Mutdog Part II

In Test May 2022, May 202216 MinutesBy Dave McCoidJune 27, 2022

New trucks generally mean more to small companies. The new addition, MUTDOG, is only the second brand new Mack to wear the Helenbak Haulage name, and the first truck Matt Sherlock has had the opportunity to spec from a clean sheet. Although VYLDOG was new, that truck was a cancelled order.

But it’s a special machine for more reasons than that. Firstly, it’s the last-ever 8×4 Trident to be built, and secondly… brace yourself… the last-ever Mack built for New Zealand with a manual Eaton Roadranger transmission (it’s not the last commissioned, but was the last built).

“I got the manual because she’ll end up pensioned off to local side-loader work years down the track and I prefer the manuals for that.”

1) Passing through Dannevirke.

We met MUTDOG and driver Josh Nicholson at Mainfreight’s Onekawa yard in Napier. He was one of a Helenbak trio in town that morning. Matt was up with CAT 4 T on a general freight mission, and Josh was running with Tony Deans in the Mack Granite, DVLDOG. They’d come up with a 20 tonne box each to the yard, and were then heading for the port to grab a couple of fulls for home.

Looking on at a gleaming MUTDOG, the colour-coded King Bars bumper, drop-visor, and roof kit would tell a trained observer – even standing at a distance – that this could be a Helenbak truck. But in typical Matt Sherlock fashion, there’s more to it than merely appearance. The roof kit is the one off the Robin Jago CL he drove; a handshake with history, a friend from the past there to guide the next generation… albeit at a far more sedate pace.

“The truck’s done 6500km, the roof kit 2.2 million,” says Matt. “I’ve squashed some bugs with that! One thing I always respected Robin for immensely was he always would include my contribution when people complimented him on the presentation of the trucks.

“I wanted to do some more to this one but delays around Covid meant it had to go straight to work. It has the Pearl Craft steering wheel and shifter head in red, and I wanted red anodised wheels and black chrome everywhere there’s shiny stuff, just for something different. I like the black chrome look; it’s simply clear with a flick of black in it. When the sun’s not out it’s black, but in the light the chrome tries to shine through, giving a golden look.

“I’m really lucky with all my customising fetishes,” says Matt with a laugh. “Brent Tinetti at Advanced Panel Beaters and Painters here in Palmy did the custom paint and sun visor. He’s a local hot-rod and street man also, and does all my work. He knows exactly what I want. He did the original CL. The ex-cement Vision we bought at the start. That thing was a mess, and after he’d finished it won truck of the show at the local truck show. That’s how good he is.”

Fruit salad and barricades

Being loaded ex-the depot, Matt was able to motor off, while the other two aimed their Bulldogs at the port. Tony was out first leaving us to enjoy a brand new Mack and Fruehauf NZ quad semi in the autumn sun, motoring up SH50, the inland route from Napier through Maraekakaho and Ongaonga, rejoining SH2 west of Takapau.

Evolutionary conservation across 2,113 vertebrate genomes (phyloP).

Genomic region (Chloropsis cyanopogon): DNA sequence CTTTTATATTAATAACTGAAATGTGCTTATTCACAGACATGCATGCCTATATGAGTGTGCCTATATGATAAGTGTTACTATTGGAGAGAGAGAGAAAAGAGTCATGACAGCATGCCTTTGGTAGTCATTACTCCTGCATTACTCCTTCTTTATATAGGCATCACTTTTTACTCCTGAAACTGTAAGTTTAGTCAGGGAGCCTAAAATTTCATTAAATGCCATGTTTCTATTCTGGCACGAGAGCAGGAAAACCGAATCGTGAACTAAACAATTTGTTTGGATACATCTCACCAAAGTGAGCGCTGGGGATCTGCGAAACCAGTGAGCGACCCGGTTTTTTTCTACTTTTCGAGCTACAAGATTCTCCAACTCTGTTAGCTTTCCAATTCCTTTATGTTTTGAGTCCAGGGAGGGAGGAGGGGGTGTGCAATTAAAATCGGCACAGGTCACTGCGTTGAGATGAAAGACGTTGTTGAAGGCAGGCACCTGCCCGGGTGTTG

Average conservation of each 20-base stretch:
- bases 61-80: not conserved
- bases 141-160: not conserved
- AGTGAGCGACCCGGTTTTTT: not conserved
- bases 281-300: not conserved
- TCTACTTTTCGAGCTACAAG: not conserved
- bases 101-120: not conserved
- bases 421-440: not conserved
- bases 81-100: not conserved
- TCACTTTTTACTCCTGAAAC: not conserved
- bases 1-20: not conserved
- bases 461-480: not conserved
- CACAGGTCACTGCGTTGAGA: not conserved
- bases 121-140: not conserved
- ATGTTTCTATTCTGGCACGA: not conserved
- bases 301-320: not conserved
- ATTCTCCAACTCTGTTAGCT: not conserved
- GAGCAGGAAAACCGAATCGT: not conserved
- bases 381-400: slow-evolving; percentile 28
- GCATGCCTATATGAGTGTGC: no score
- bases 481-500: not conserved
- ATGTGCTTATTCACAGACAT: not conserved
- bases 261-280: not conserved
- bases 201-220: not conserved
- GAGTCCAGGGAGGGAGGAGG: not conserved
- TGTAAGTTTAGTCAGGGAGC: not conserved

“It’s almost the same kilometre-wise,” says Josh. “It’s a slower road but there are fewer towns to pass through. We sort of have a rule of thumb that if the box is over 15 tonne we take SH2, otherwise there’s a bit too much chasing the gear lever around the cab.”

Of course the Saddle Road is the new normal for crossing the main divide between the Wairarapa and Manawatu. It’s a longer and more expensive ‘normal’ than the old gorge, adding at best 10 minutes to the Woodville to Palmerston North terminal time, and at worst, 20 minutes.

Awaiting unload at Mainfreight’s Onekawa terminal in Napier.

Although we weren’t up to weight, Josh said that with a 30 tonne box, the Trident climbs the eastern flanks dipping to 28kph, 4th high, and 1800rpm at the most arduous point.

“It’s certainly up on power compared with my old truck DVLDOG,” says Josh. “And she’s got a lot of freeing up to do yet.”

The workflow can be as varied as you can imagine: as Josh called it, “fruit salad”. Although containers make up the bulk, there’s also a healthy smattering of flat-deck work, side-loading, tipping containers, and heavy B-train work on Helenbak’s slick 6-axle TMC skeletal B-train.

That heavy work comes most often via the truck’s regular night shift when drivers Ernest or Dotti spend six or so hours carting two 20 tonne rail containers from the Palmerston North railhead to a local DC for emptying and returning to the rail.

Our second run for the day was somewhat exciting to be frank, our first trot over Transmission Gully, in a brand new Mack to boot!

The 27km behemoth is an engineering marvel and it’s easy to forget its agonising and expensive birth. Those responsible for its agony probably hope the intoxicating scale of the end result will dull our outrage. We hope it doesn’t.

The road utterly alters the perception of the approach to Wellington by road, with zero familiarity regardless of where you look. Even with an empty box the huge climb into the gods from Paekakariki has MUTDOG down to 60kph. And it would be fair to say the road is not winning wholesale accolades from local carriers. With two big climbs and a half-decent third, it’s proving an expensive option.